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Deficits: The Latest Fashion in Paris and Athens

Nicholas Snow

With the recent elections in France and Greece, austerity has seemingly been rejected. Of late, many European countries have been pushing austerity measures, but now French and Greek voters appear to prefer increased government spending, more government jobs, and more inflation. This is a common path for governments thanks to the legacy of John Maynard Keynes: Deficits ceased being only for emergencies, such as war or natural disasters. They became the yellow-brick road to prosperity, the beguiling cure for our economic lows.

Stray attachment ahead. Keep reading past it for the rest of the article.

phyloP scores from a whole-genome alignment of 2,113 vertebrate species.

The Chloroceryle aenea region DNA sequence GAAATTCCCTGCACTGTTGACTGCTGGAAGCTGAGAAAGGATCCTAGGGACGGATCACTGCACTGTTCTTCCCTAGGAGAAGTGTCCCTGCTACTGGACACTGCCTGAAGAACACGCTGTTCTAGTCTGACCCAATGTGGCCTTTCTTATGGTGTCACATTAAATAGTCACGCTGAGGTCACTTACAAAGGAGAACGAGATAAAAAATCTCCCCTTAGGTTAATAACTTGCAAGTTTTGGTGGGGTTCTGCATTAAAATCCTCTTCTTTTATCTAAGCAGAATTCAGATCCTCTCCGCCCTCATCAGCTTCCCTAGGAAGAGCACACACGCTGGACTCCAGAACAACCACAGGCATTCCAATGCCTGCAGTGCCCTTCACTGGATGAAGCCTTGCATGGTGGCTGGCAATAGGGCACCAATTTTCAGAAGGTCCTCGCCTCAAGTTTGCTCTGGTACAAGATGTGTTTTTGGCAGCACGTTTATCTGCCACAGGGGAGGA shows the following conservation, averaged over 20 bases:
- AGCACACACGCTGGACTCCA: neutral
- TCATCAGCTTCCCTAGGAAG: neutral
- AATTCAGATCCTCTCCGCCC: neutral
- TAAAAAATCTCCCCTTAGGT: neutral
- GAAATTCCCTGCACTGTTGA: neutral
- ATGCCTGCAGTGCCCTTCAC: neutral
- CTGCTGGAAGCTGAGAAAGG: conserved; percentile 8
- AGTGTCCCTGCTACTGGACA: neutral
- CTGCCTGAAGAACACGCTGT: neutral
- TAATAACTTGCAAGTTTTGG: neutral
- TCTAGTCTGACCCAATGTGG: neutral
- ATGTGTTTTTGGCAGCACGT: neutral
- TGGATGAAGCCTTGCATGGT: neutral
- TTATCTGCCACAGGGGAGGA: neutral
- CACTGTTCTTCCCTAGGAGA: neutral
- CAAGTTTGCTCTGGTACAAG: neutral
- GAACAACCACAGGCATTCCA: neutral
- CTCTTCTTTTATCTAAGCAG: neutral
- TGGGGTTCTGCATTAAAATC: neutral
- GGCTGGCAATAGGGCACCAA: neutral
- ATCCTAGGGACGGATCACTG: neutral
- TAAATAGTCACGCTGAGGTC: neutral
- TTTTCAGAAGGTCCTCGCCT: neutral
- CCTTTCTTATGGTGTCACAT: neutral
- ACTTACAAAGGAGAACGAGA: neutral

Perhaps the French and Greeks should have read James Buchanan and Richard Wagner’s important book, Democracy in Deficit: The Political Legacy of Lord Keynes. The free market is blamed for the ills created by democracy, and democracy often takes credit for the good free markets bring. So maybe the voters would not have listened anyway. France and Greece may be in for some harsh times in the long run As Milton Friedman explained in his January 2, 1984, Newsweek column, deficits are troubling and costly. H. L. Mencken may have had it right: “Democracy is the theory that the common people know what they want, and deserve to get it good and hard.”

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